|Home | About | Journals | Submit | Contact Us | Français|
Intestinal transplantation has become a life-saving procedure for patients with irreversible intestinal failure who can no longer be maintained on total parenteral nutrition (TPN).1 This is the first report to address the management policy and efficacy of intestinal transplantation as a rescue therapy for patients with intestinal failure and visceral vascular thrombosis.
Between May 2, 1990 and August 18, 1999, a total of 130 patients received primary intestinal transplantation at our center. Fifty-five were adults and splanchnic vascular thrombosis was the cause of loss of the native intestine in 17 (31%). Of these 17 patients. 8 (47%) received isolated intestine, and 9 (53%) received composite visceral grafts that contained liver (5 liver/intestine. 4 multivisceral). Twelve (71%) recipients were male and five (29%) were female with a mean age of 37 ± 13 years. The preoperative work-up included a full hypercoagulable laboratory profile and visceral angiography for all patients. The thrombosis was arterial in 12 (70.5%), venous (portomesenteric) in 4 (23.5%), and combined in the remaining case (6%). Concomitant extensive central venous thrombosis was documented preoperatively in 8 (47%) patients. The etiology of vascular thrombosis was hypercoagulable state in 9 (53%). TTP in 1 (5.8%), myeloproliferative disorder in 1 (5.8%), and undetermined in the remaining 6 (35%) patients.
The hypercoagulable syndrome was due to isolated/combined deficiency of proteins C and S and antithrombin III in all 9 patients, with concomitant factor V mutation in 2 cases. Composite visceral grafts were given only to patients with combined liver and intestinal failure and/or total vascular occlusion of the splanchnic circulation. Anticoagulant therapy was continued postoperatively as a lifelong treatment for all patients with superior vena cava syndrome and those who were hypercoagulable and received isolated intestinal transplantation. The donor characteristics, full details of donor/recipient operations, and perioperative management, including immunosuppressive protocol, have been described elsewhere.1–3
With a mean follow-up of 27 months (range 5 to 106), five of the composite allograft recipients died and two of the isolated intestinal recipients required graft enterectomy, with an overall patient and graft survival of 71 % and 59%, respectively. The causes of death were bacterial/fungal sepsis (n = 3), cytomegalovirus (CMV) pneumonia (n = 1). and postoperative lymphoproliferative disorder (PTLD) (n = 1). The two enterectomies were performed 9 and 20 days after transplantation because of postoperative bacterial pneumonia with subsequent withdrawal of immunosuppression (n = 1) and intractable rejection (n = 1). The first patient died 21 months after graft enterectomy due to TPN-induced liver failure and the second is currently alive on TPN therapy. None of the isolated or composite visceral allografts were lost due to vascular thrombosis. All current survivors with graft in place (n = 10) are completely off TPN with full enteric nutritional autonomy.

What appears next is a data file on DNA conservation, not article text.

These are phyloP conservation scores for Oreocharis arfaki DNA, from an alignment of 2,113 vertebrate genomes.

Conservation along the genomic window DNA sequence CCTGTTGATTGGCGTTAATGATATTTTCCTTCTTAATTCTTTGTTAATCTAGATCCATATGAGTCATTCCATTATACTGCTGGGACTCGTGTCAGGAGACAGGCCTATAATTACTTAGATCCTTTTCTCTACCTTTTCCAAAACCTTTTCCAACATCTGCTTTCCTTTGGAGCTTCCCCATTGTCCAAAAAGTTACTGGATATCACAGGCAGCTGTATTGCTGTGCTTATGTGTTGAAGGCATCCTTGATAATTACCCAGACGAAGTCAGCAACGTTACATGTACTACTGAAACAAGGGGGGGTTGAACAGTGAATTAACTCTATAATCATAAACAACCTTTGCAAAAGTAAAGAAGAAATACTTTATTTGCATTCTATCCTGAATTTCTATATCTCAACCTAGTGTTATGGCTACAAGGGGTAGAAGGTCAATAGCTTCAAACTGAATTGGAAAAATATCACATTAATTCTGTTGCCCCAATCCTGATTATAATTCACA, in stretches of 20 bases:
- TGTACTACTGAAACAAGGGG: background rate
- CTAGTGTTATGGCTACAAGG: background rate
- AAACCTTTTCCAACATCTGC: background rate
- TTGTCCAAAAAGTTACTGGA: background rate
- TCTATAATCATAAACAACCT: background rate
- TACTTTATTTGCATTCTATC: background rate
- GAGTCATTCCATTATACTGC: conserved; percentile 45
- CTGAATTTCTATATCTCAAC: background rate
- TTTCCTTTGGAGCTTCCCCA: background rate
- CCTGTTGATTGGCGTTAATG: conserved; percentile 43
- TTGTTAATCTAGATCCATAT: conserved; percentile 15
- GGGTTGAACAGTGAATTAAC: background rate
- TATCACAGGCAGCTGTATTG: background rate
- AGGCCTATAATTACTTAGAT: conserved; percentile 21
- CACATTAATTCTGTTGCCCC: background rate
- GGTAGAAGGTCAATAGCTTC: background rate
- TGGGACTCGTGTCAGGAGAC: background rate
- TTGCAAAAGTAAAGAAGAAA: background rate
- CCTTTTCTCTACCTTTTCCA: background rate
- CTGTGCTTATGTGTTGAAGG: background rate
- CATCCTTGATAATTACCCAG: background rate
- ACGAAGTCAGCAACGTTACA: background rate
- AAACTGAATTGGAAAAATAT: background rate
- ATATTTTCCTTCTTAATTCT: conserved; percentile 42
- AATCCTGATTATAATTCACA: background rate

The serum levels of proteins C and S and antithrombin III were normalized within the first week after transplantation in all of the nine recipients with preoperative hypercoagulable syndrome who received a liver as part of their composite visceral allograft. Unexpectedly, two of these recipients continued to experience recurrent episodes of venous thrombosis of their native vessels requiring prompt reinstitution of lifelong anticoagulant therapy.
Visceral vascular thrombosis was the common cause of irreversible intestinal failure in adult patients who received intestinal transplantation at our center. The diagnosis and etiology of the hypercoagulable state was achieved with certainty in more than half of the cases because of the recent development and availability of new hematologic, molecular diagnostic, and genetic tests.4
Despite replacement of the native liver and subsequent correction of the underlying inborn metabolic errors, two of our composite visceral recipients continued to develop recurrent thrombosis of their native vessels. One possible explanation is the coexistence of extrahepatic hereditary defect at the endothelial level. Therefore, it has been our current policy to anticoagulate all of these patients for a minimum of 6 months postoperatively.
In this study, five hypercoagulable patients with chronic intestinal failure and reversible TPN-induced liver damage received intestinal transplantation without liver replacement. None of these patients developed recurrent vascular thrombosis with postoperative anticoagulant therapy. In conclusion, visceral vascular thrombosis is a common indication for intestinal transplantation among adult patients. The diagnosis of a hypercoagulable state does not indicate replacement of an adequately functioning native liver but mandates lifelong anticoagulant therapy, particularly after isolated intestinal transplantation.